Honorable Mention #2 – Shannon Acker, Suzy Bishop Identity & Stationary
Honorable Mention #3 – Joe Cain, Fox Socks Brand & Packaging
Honorable Mention #4 – Stephanie Travis, Bumbershoot Music Festival Poster
Honorable Mention #5 – Mickenzie Robbins, To Kill A Mockingbird Book Cover 

Sponsor Awards
BluFish Design Studio Graphic Design Award
– Mickenzie Robbins, To Kill A Mockingbird Book Cover
Chalet Outstanding Fine Art Senior Award – Thomas McBroom
DPM Fragrance Product Packaging Award – Joe Cain, Fox Socks Brand & Packaging
Starkville Area Arts Council Fine Art Award – Ronnie Brook Robinson, Capitulate 2
RGH Artists’ Paint Award – Austin Grove, Self Portrait
Mount Vision Pastel Award – Lorianna Livingston, Orange

Purchase Prizes
CAAD Dean’s Purchase Prizes:
Lorianna Livingston, Visiting Emily 1
Allison Berler, Of Monsters
Bonnie Brumley, Growth
Reagan Watts, Bird’s Eye                

Office of Student Affairs Dean’s Purchase Prizes:
Dominique Belcher, The Red Balloon
Austin Grove, Self-Portrait
Daniel Jackson, Bill Murray
Mark Slawson, Holy Anointed! Holy Longed!
Robert Layne Smith, Twist Ending

Recent Awards and Scholarships of Special Recognition
2015 Grahame Brook Snider Travel Photography Award
– Zach Boozer
2015 Jefferson Clarke Wilson Memorial Award for Excellence in Photography – Brennan Crosby
Donovan Dodd Award for Excellence in Ceramic Art – Michael Wilkerson
MSU Student Scholarship from Anderson Ranch in Snowmass Colorado – Shelby Nichols
Undergraduate MSU-Noxubee National Wildlife Refuge Artist in Residence – Shelby Nichols

EXPRESS Yourself! exhibit celebrates creative diversity

April 6th, 2015 Comments Off on EXPRESS Yourself! exhibit celebrates creative diversity

Judy Duncan of MSU's T.K. Martin Center works with Thalamus Brown, an EXPRESS Yourself program participant, to create a painting. Photo by: Megan Bean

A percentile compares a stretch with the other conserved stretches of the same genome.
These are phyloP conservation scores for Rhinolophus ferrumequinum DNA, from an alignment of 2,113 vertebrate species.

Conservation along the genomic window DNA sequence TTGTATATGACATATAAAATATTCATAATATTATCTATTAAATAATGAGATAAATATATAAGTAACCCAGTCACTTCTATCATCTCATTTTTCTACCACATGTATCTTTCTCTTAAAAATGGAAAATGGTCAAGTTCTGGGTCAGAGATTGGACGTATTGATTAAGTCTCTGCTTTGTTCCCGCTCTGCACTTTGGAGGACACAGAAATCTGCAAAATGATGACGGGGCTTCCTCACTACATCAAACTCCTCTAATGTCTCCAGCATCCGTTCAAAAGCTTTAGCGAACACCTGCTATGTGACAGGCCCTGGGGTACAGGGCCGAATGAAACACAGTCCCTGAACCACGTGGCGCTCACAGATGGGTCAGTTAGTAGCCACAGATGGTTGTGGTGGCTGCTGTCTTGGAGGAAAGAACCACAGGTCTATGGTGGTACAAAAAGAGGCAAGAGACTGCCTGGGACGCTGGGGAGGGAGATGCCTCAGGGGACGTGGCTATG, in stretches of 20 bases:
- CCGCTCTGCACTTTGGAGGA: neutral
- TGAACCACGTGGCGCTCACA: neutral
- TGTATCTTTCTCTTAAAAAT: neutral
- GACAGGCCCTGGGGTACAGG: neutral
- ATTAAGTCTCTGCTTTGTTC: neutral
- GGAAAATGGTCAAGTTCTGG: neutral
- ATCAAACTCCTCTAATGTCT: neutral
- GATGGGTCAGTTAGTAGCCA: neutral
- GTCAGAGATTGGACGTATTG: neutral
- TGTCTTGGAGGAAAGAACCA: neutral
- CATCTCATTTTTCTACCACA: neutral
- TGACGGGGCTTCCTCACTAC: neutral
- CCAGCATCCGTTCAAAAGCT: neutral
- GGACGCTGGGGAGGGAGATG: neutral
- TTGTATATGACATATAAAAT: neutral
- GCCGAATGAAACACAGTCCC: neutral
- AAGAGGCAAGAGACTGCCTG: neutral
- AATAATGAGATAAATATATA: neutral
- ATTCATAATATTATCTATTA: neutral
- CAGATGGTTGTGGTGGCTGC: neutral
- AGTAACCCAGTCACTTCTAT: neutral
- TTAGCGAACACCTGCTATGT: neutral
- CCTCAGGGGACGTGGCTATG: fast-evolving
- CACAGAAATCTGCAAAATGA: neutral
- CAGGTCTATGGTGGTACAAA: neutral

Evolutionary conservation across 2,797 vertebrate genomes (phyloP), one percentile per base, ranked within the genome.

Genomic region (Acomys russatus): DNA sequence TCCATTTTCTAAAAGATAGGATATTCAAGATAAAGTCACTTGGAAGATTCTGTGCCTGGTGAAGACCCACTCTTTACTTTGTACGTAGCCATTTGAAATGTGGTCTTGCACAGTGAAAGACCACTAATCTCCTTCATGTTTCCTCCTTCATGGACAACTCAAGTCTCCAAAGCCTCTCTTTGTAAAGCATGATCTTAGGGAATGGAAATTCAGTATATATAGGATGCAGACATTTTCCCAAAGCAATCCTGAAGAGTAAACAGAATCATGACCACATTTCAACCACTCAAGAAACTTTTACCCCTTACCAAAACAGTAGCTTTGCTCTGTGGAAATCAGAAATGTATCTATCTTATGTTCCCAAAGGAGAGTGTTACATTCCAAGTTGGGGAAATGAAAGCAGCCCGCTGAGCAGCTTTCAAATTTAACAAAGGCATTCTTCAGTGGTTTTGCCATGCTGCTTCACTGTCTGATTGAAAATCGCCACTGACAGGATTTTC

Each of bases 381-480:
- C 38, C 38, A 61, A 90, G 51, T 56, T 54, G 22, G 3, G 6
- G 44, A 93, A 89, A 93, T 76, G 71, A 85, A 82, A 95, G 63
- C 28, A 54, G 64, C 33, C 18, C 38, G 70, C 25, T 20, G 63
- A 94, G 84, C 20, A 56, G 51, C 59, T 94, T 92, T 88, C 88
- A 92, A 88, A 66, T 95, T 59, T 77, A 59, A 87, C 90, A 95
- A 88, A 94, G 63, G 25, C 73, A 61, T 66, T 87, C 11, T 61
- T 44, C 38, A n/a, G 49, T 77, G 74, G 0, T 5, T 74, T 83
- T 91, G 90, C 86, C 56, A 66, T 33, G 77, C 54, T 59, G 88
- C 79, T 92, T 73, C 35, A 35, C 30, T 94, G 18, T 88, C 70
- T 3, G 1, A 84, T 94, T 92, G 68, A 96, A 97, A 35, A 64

Judy Duncan of MSU’s T.K. Martin Center works with Thalamus Brown, an EXPRESS Yourself program participant, to create a painting. Photo by: Megan Bean

By Sasha Steinberg | MSU

Mississippi State’s T.K. Martin Center for Technology and Disability will present a collaborative exhibit Thursday [April 9] in the Martha Lipsey Art Gallery.

Open to all, the 5:30-7:00 p.m. event titled “Express Ourselves: An Exhibit of Creative Diversity” will feature creations by participants in the center’s EXPRESS Yourself program, as well as the university’s colleges of Architecture, Art and Design and Agricultural and Life Sciences.

Art students will create a ‘Soul’ portrait of the EXPRESS Yourself artists, while floral design students will prepare a flower arrangement to complement each painting. Interior design students also are designing a seating and lighting project to be paired with the art.

The Martha Lipsey Art Gallery was established as a memorial to the Yazoo City native and former member of the EXPRESS Yourself program who died in 2008. Using Artistic Realization Technologies techinques, the program provides a creative outlet for severely disabled individuals to express themselves through art.

An acronym for EXperiencing Painting as Recreation and Express the Sprit within YourSelf, the program is funded in part by the Mississippi Arts Commission, as well as sales of artists’ paintings and merchandise.

Regular gallery hours are 8 a.m.-5 p.m., Monday-Friday, as well as by appointment.

Additional information on the “Express Ourselves” exhibit is available from Judy Duncan at 662-325-1028 or jduncan@tkmartin.msstate.edu.

Named for MSU’s late vice president who led in making the university more accessible to those with physical challenges, the T.K. Martin Center for Technology and Disability provides comprehensive, multi-disciplinary evaluations to remove limitations through the application of assistive technology, allowing individuals to participate in educational, vocational and leisure activities to the fullest degree they choose.

Learn more about the center at www.tkmartin.msstate.edu; its EXPRESS Yourself! Art program at www.tkmartin.msstate.edu/projects/express.php.

Well-known cartoonist, graphic novelist McCloud speaks at MSU

April 2nd, 2015 Comments Off on Well-known cartoonist, graphic novelist McCloud speaks at MSU

(photos by Megan Bean | Mississippi State)

An internationally recognized visual communication authority with more than three decades of professional comic-making experience recently spoke at Mississippi State.

Scott McCloud’s presentation, “Comics and the Art of Visual Communication,” was part of the university’s 2014-15 Institute for the Humanities Distinguished Lecture Series.

Following the presentation, McCloud signed copies of his new graphic novel, “The Sculptor.” Published by First Second Books, it has been recognized by Booklist as “…a work of stunning, timeless graphic literature.” For more, see http://scottmccloud.com/2-print/5-sculpt/index.html.